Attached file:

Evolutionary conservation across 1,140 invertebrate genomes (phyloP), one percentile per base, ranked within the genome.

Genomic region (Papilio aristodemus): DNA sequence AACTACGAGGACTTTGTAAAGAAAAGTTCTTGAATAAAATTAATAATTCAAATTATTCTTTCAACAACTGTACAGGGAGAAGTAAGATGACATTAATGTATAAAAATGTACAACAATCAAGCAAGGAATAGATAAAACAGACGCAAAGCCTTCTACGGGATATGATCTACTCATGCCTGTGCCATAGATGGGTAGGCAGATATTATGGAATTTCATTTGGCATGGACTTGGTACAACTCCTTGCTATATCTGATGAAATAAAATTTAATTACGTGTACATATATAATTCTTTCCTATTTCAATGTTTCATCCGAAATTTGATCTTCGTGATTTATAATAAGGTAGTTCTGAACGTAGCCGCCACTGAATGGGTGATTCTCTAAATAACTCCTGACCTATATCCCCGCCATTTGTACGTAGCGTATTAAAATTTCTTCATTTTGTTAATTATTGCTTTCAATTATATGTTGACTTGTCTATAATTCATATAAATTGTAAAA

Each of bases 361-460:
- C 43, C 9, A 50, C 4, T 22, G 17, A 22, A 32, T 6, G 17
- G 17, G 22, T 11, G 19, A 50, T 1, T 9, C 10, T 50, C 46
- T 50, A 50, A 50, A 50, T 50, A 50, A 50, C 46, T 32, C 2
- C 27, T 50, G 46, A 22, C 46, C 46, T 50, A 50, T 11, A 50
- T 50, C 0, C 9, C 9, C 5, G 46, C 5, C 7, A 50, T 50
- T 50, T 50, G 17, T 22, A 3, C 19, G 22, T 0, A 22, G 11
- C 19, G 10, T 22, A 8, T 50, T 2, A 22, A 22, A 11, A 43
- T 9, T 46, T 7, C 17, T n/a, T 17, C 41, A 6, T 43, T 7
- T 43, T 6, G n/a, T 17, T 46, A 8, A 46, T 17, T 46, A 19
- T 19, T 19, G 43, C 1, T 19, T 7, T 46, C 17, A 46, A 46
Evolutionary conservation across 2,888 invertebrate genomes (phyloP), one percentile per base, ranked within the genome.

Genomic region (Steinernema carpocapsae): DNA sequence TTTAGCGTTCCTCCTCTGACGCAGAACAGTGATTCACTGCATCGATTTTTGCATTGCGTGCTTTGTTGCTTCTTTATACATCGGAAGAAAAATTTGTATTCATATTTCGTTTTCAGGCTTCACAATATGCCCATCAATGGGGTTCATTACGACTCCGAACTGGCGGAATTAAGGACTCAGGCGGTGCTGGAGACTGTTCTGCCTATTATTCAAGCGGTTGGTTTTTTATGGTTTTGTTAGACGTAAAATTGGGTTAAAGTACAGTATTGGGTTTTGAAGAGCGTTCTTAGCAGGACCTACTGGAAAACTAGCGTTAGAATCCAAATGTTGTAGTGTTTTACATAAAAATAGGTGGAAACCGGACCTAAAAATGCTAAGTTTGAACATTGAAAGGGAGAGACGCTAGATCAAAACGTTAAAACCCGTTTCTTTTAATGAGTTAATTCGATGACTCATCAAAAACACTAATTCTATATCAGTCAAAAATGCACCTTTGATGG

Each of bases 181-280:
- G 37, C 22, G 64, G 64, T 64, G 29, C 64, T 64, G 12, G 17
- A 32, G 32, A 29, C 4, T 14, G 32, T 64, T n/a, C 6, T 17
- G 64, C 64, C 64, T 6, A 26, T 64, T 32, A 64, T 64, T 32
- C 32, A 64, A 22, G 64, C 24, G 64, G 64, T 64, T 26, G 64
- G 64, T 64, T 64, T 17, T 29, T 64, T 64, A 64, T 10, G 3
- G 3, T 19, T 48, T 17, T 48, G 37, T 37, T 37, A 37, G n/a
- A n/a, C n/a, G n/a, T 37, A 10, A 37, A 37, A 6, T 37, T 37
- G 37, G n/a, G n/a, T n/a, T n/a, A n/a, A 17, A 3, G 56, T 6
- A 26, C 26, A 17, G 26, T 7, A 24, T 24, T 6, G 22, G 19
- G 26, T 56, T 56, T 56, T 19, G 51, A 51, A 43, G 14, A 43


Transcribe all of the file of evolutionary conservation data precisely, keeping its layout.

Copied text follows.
Evolutionary conservation across 1,140 invertebrate genomes (phyloP), one percentile per base, ranked within the genome.

Genomic region (Papilio aristodemus): DNA sequence AACTACGAGGACTTTGTAAAGAAAAGTTCTTGAATAAAATTAATAATTCAAATTATTCTTTCAACAACTGTACAGGGAGAAGTAAGATGACATTAATGTATAAAAATGTACAACAATCAAGCAAGGAATAGATAAAACAGACGCAAAGCCTTCTACGGGATATGATCTACTCATGCCTGTGCCATAGATGGGTAGGCAGATATTATGGAATTTCATTTGGCATGGACTTGGTACAACTCCTTGCTATATCTGATGAAATAAAATTTAATTACGTGTACATATATAATTCTTTCCTATTTCAATGTTTCATCCGAAATTTGATCTTCGTGATTTATAATAAGGTAGTTCTGAACGTAGCCGCCACTGAATGGGTGATTCTCTAAATAACTCCTGACCTATATCCCCGCCATTTGTACGTAGCGTATTAAAATTTCTTCATTTTGTTAATTATTGCTTTCAATTATATGTTGACTTGTCTATAATTCATATAAATTGTAAAA

Each of bases 361-460:
- C 43, C 9, A 50, C 4, T 22, G 17, A 22, A 32, T 6, G 17
- G 17, G 22, T 11, G 19, A 50, T 1, T 9, C 10, T 50, C 46
- T 50, A 50, A 50, A 50, T 50, A 50, A 50, C 46, T 32, C 2
- C 27, T 50, G 46, A 22, C 46, C 46, T 50, A 50, T 11, A 50
- T 50, C 0, C 9, C 9, C 5, G 46, C 5, C 7, A 50, T 50
- T 50, T 50, G 17, T 22, A 3, C 19, G 22, T 0, A 22, G 11
- C 19, G 10, T 22, A 8, T 50, T 2, A 22, A 22, A 11, A 43
- T 9, T 46, T 7, C 17, T n/a, T 17, C 41, A 6, T 43, T 7
- T 43, T 6, G n/a, T 17, T 46, A 8, A 46, T 17, T 46, A 19
- T 19, T 19, G 43, C 1, T 19, T 7, T 46, C 17, A 46, A 46
Evolutionary conservation across 2,888 invertebrate genomes (phyloP), one percentile per base, ranked within the genome.

Genomic region (Steinernema carpocapsae): DNA sequence TTTAGCGTTCCTCCTCTGACGCAGAACAGTGATTCACTGCATCGATTTTTGCATTGCGTGCTTTGTTGCTTCTTTATACATCGGAAGAAAAATTTGTATTCATATTTCGTTTTCAGGCTTCACAATATGCCCATCAATGGGGTTCATTACGACTCCGAACTGGCGGAATTAAGGACTCAGGCGGTGCTGGAGACTGTTCTGCCTATTATTCAAGCGGTTGGTTTTTTATGGTTTTGTTAGACGTAAAATTGGGTTAAAGTACAGTATTGGGTTTTGAAGAGCGTTCTTAGCAGGACCTACTGGAAAACTAGCGTTAGAATCCAAATGTTGTAGTGTTTTACATAAAAATAGGTGGAAACCGGACCTAAAAATGCTAAGTTTGAACATTGAAAGGGAGAGACGCTAGATCAAAACGTTAAAACCCGTTTCTTTTAATGAGTTAATTCGATGACTCATCAAAAACACTAATTCTATATCAGTCAAAAATGCACCTTTGATGG

Each of bases 181-280:
- G 37, C 22, G 64, G 64, T 64, G 29, C 64, T 64, G 12, G 17
- A 32, G 32, A 29, C 4, T 14, G 32, T 64, T n/a, C 6, T 17
- G 64, C 64, C 64, T 6, A 26, T 64, T 32, A 64, T 64, T 32
- C 32, A 64, A 22, G 64, C 24, G 64, G 64, T 64, T 26, G 64
- G 64, T 64, T 64, T 17, T 29, T 64, T 64, A 64, T 10, G 3
- G 3, T 19, T 48, T 17, T 48, G 37, T 37, T 37, A 37, G n/a
- A n/a, C n/a, G n/a, T 37, A 10, A 37, A 37, A 6, T 37, T 37
- G 37, G n/a, G n/a, T n/a, T n/a, A n/a, A 17, A 3, G 56, T 6
- A 26, C 26, A 17, G 26, T 7, A 24, T 24, T 6, G 22, G 19
- G 26, T 56, T 56, T 56, T 19, G 51, A 51, A 43, G 14, A 43